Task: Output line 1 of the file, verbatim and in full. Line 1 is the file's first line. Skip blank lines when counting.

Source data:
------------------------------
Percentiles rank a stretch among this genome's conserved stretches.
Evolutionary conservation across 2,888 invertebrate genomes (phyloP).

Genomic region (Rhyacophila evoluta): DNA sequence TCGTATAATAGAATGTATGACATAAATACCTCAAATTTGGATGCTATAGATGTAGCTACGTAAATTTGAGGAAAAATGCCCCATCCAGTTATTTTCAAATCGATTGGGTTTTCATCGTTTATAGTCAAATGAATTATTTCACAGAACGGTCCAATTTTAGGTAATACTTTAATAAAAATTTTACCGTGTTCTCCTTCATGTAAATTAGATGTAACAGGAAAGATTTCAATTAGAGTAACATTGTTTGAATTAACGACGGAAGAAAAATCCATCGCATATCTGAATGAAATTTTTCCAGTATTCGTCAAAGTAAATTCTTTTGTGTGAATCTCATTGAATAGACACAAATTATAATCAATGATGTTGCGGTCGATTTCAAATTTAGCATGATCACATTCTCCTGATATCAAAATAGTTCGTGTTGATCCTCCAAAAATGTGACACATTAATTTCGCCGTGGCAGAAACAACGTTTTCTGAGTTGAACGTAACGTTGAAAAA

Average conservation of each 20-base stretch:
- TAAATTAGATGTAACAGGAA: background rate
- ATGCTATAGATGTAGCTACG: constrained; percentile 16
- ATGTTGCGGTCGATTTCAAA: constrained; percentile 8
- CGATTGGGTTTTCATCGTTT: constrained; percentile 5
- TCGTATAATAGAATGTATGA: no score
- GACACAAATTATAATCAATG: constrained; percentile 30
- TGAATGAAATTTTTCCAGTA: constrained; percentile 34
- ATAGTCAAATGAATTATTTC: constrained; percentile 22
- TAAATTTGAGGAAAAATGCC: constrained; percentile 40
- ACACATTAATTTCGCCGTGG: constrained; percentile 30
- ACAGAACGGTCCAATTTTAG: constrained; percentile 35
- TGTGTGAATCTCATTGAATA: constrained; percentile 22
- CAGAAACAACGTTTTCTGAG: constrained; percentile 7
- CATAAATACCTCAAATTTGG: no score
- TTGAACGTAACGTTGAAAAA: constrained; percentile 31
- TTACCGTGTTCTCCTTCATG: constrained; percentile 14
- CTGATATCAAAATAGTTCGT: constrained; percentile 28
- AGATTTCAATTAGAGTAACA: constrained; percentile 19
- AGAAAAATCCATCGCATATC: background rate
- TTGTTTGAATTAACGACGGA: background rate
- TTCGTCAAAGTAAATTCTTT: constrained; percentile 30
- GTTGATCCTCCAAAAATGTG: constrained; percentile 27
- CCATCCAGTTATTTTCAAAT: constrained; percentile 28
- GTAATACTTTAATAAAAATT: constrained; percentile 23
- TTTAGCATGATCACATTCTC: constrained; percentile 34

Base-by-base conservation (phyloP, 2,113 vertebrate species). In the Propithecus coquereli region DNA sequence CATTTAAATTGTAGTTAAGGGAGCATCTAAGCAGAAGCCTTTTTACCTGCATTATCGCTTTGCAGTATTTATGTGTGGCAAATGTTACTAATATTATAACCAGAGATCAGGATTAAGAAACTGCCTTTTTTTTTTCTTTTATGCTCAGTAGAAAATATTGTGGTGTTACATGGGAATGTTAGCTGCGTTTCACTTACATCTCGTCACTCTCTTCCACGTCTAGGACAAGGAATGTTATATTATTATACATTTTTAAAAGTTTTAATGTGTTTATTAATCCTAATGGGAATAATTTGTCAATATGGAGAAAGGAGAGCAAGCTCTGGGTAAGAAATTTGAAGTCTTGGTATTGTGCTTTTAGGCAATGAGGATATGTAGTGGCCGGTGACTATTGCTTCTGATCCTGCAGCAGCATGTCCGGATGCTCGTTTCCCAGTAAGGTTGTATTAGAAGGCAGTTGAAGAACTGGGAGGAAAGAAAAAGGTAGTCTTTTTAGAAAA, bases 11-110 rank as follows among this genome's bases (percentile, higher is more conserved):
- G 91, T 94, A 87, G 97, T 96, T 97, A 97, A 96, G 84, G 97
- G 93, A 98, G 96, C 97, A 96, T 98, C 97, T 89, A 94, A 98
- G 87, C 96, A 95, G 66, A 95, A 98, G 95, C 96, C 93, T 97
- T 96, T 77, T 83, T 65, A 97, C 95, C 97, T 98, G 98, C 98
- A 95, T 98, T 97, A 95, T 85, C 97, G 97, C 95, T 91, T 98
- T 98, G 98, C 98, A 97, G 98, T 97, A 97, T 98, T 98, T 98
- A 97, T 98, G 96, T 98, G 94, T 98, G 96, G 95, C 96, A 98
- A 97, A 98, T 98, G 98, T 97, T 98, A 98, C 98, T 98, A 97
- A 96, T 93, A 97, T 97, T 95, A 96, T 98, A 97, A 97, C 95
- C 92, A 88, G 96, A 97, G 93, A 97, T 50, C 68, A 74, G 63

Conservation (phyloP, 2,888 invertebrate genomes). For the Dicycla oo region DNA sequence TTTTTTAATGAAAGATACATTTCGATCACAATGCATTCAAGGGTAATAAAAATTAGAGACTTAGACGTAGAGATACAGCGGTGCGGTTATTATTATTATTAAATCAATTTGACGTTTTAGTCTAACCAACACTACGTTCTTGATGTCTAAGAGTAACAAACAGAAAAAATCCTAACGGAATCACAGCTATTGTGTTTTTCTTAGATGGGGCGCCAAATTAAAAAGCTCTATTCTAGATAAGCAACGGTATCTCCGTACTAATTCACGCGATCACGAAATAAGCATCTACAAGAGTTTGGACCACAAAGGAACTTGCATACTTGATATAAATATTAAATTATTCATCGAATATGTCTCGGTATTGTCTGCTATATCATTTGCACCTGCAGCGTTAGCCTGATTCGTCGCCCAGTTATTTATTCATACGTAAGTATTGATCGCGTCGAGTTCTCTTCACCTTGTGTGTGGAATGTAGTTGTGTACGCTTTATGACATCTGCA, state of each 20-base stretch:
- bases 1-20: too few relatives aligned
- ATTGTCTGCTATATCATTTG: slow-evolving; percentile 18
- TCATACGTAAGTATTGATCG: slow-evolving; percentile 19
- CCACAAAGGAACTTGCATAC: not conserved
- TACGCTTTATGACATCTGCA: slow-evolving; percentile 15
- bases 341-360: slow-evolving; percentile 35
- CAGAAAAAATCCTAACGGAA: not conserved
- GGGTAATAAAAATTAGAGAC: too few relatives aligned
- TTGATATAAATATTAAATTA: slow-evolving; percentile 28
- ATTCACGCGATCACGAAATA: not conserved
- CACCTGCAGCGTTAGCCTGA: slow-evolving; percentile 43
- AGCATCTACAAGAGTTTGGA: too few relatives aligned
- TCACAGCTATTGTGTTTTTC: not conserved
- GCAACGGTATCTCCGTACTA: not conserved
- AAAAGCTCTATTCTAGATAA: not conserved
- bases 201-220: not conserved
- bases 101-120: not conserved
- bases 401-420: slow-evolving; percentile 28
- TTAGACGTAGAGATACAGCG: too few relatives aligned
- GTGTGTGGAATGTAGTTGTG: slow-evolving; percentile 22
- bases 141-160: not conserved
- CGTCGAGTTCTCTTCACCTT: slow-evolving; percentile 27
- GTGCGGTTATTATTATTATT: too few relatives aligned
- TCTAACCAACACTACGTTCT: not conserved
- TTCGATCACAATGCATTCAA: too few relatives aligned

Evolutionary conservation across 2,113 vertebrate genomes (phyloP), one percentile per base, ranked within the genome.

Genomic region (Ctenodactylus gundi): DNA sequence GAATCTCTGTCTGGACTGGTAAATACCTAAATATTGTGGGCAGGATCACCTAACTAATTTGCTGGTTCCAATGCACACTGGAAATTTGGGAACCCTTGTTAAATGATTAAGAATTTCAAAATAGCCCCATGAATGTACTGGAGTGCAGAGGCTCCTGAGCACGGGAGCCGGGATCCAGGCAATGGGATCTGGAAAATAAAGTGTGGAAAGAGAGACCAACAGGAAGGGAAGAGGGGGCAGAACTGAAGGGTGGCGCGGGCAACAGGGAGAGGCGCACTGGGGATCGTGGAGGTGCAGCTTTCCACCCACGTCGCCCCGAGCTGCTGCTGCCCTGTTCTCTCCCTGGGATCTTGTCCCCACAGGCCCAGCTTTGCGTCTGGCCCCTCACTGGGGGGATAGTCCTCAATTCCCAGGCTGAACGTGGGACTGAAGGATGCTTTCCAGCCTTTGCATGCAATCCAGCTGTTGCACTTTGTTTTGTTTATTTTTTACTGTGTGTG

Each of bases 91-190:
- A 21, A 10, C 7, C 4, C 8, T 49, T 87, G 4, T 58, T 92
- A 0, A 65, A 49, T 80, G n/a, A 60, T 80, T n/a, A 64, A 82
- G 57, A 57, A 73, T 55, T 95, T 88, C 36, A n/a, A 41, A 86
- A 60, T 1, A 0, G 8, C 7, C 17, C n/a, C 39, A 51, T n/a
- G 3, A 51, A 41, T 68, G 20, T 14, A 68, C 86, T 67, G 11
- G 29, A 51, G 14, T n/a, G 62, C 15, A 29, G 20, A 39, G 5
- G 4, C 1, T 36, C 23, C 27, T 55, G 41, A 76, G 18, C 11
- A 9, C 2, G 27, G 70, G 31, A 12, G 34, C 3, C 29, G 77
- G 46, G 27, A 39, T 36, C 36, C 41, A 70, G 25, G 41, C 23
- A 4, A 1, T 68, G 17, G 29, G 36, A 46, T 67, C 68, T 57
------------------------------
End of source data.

Percentiles rank a stretch among this genome's conserved stretches.